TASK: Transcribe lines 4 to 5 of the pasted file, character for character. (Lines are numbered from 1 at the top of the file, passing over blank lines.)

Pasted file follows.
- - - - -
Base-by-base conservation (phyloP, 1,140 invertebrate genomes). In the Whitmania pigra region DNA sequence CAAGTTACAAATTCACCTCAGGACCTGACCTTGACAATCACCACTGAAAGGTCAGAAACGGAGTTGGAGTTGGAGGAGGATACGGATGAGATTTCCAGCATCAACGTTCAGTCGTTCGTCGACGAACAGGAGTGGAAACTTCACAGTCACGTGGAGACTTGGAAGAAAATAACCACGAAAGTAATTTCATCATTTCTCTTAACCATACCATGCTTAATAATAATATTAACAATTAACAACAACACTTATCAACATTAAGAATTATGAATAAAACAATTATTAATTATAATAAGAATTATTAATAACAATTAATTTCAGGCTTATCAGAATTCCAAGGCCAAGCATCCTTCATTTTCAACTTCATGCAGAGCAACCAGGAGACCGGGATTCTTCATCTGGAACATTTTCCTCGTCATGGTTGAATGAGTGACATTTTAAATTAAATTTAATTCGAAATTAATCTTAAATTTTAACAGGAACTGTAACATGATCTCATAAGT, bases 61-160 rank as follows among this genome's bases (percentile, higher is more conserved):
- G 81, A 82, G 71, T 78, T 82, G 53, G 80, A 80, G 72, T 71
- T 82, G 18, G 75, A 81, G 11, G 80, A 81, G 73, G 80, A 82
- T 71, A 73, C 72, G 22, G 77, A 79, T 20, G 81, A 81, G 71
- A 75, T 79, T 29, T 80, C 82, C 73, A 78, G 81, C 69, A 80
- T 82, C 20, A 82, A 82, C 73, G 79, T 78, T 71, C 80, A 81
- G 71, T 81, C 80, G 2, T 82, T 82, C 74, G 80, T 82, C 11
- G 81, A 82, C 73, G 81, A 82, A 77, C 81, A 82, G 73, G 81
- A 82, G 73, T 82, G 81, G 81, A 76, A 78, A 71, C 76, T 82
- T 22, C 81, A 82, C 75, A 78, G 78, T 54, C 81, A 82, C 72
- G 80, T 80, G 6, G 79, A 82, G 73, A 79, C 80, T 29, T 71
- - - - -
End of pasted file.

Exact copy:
- T 71, A 73, C 72, G 22, G 77, A 79, T 20, G 81, A 81, G 71
- A 75, T 79, T 29, T 80, C 82, C 73, A 78, G 81, C 69, A 80